Herbie Hancock

related topics
{album, band, music}
{film, series, show}
{work, book, publish}
{school, student, university}

Herbert Jeffrey "Herbie" Hancock (born April 12, 1940, in Chicago, Illinois) is an American pianist, bandleader and composer.[1] As part of Miles Davis's "second great quintet", Hancock helped redefine the role of a jazz rhythm section, and was one of the primary architects of the "post-bop" sound. He was one of the first jazz musicians to embrace synthesizers and funk. Hancock's music is often melodic and accessible; he has had many songs "cross over" and achieved success among pop audiences. His music embraces elements of funk and soul while adopting freer stylistic elements from jazz. In his jazz improvisation, he possesses a unique creative blend of jazz, blues, and modern classical music, with harmonic stylings much like the styles of Claude Debussy and Maurice Ravel.

Hancock's best-known solo works include "Cantaloupe Island", "Watermelon Man" (later performed by dozens of musicians, including bandleader Mongo SantamarĂ­a), "Maiden Voyage", "Chameleon", and the singles "I Thought It Was You" and "Rockit". His 2007 tribute album "River: The Joni Letters" won the 2008 Grammy Award for Album of the Year, only the second jazz album ever to win the award after Getz/Gilberto in 1965.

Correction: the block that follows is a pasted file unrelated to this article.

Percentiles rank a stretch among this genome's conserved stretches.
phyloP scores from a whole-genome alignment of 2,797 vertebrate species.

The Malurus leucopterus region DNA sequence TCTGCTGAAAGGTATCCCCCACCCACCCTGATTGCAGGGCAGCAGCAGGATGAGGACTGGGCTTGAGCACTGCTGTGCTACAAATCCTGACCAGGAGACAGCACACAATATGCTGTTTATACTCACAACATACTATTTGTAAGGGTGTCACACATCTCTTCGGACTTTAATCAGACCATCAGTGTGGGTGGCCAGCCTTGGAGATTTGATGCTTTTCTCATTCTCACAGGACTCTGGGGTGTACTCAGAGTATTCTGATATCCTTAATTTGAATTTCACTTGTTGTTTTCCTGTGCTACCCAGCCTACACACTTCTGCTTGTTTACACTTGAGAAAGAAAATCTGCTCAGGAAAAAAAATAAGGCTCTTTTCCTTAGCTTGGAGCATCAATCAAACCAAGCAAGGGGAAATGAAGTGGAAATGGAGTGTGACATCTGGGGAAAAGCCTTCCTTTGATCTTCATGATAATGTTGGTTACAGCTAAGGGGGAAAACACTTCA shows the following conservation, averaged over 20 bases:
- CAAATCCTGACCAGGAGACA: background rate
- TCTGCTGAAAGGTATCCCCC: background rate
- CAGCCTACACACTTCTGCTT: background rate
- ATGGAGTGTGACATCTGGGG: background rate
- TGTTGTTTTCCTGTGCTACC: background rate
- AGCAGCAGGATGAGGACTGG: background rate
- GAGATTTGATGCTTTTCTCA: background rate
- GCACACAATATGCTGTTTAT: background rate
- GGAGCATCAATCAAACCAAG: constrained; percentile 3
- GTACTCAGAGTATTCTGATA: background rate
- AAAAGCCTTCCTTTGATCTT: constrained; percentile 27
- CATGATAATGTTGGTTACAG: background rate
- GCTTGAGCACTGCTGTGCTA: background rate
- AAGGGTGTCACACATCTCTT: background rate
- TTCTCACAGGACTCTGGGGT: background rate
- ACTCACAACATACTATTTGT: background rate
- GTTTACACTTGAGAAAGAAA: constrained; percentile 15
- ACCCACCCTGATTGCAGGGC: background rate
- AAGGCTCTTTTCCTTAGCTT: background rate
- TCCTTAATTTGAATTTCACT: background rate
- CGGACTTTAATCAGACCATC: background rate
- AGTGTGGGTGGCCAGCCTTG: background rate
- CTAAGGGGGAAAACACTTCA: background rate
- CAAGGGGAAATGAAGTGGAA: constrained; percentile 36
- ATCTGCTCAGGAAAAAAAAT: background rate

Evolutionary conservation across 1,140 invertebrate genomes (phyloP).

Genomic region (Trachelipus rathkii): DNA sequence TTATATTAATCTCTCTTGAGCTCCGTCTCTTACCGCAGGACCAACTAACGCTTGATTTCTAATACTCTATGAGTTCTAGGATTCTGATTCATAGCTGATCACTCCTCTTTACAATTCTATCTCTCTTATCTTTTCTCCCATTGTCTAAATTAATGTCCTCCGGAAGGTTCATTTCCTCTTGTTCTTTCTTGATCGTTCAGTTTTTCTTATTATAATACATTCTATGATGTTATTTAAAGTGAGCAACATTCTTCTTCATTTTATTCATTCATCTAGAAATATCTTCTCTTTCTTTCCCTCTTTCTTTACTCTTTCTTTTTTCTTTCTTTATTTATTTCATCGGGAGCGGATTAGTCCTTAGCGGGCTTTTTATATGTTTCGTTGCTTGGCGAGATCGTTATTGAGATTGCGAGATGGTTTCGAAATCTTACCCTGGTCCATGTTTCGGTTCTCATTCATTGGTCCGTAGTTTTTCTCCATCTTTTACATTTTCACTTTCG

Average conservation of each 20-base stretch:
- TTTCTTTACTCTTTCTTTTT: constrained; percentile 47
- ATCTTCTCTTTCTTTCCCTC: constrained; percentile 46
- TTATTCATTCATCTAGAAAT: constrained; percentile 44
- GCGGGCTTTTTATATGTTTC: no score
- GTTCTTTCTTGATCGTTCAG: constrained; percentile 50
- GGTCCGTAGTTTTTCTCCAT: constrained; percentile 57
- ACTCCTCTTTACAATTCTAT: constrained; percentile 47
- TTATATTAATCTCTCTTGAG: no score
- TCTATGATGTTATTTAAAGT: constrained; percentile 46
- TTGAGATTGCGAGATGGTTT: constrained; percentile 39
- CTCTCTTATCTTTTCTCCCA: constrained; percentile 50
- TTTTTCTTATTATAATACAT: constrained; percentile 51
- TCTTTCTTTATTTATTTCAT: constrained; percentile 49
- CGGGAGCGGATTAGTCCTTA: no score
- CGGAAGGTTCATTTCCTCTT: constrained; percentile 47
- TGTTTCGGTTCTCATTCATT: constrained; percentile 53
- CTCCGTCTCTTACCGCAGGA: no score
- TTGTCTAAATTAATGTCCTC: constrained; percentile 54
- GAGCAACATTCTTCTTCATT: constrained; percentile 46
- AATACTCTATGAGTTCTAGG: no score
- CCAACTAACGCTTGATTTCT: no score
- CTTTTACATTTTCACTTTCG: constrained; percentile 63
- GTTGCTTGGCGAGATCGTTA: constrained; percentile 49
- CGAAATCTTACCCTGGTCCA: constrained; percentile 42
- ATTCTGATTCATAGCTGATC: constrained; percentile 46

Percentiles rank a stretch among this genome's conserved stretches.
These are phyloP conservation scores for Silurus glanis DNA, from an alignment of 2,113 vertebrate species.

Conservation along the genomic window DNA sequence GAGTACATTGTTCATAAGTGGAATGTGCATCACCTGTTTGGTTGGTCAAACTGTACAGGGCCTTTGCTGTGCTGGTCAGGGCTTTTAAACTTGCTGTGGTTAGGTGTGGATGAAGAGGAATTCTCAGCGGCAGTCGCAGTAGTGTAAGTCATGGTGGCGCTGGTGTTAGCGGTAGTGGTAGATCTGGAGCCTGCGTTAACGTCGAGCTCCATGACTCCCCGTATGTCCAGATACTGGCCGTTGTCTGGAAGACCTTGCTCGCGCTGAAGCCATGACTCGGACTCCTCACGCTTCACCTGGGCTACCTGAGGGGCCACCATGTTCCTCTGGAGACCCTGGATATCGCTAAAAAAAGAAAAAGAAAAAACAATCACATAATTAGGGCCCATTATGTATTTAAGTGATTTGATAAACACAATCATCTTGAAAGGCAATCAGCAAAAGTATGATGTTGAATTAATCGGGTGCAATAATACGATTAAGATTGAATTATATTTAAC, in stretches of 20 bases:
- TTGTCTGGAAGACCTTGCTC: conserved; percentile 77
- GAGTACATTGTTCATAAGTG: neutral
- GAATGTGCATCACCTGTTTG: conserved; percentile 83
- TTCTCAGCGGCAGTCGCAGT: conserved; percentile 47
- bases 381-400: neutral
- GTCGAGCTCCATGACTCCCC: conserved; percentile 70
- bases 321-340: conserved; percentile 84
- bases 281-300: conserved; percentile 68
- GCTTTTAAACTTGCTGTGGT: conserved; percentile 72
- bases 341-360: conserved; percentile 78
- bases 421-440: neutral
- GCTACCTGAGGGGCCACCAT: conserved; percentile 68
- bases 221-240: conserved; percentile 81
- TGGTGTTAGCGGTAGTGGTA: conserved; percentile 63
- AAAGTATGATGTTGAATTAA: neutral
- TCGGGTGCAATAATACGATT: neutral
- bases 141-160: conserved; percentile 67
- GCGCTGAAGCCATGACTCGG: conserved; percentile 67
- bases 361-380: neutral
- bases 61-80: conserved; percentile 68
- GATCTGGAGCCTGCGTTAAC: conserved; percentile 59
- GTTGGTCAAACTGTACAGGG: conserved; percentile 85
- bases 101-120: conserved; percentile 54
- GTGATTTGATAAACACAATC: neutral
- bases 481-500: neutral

As a member of Soka Gakkai, Hancock is an adherent of the Nichiren school of Mahayana Buddhism.[2][3]

Contents

Full article ▸

related documents
U2
Stevie Wonder
Black Flag (band)
Marilyn Manson (band)
Jimmy Page
George Michael
Carlos Santana
The Cure
Jazz
Jean Michel Jarre
Incubus (band)
John Zorn
Mandolin
Depeche Mode
Queen (band)
Jefferson Airplane
Dave Matthews Band
Red Hot Chili Peppers
The Moody Blues
Progressive rock
Phil Collins
Pixies
Electric guitar
Flamenco
Bruce Springsteen
Tom Waits
Nirvana (band)
The Doors
Carl Philipp Emanuel Bach
Electric Light Orchestra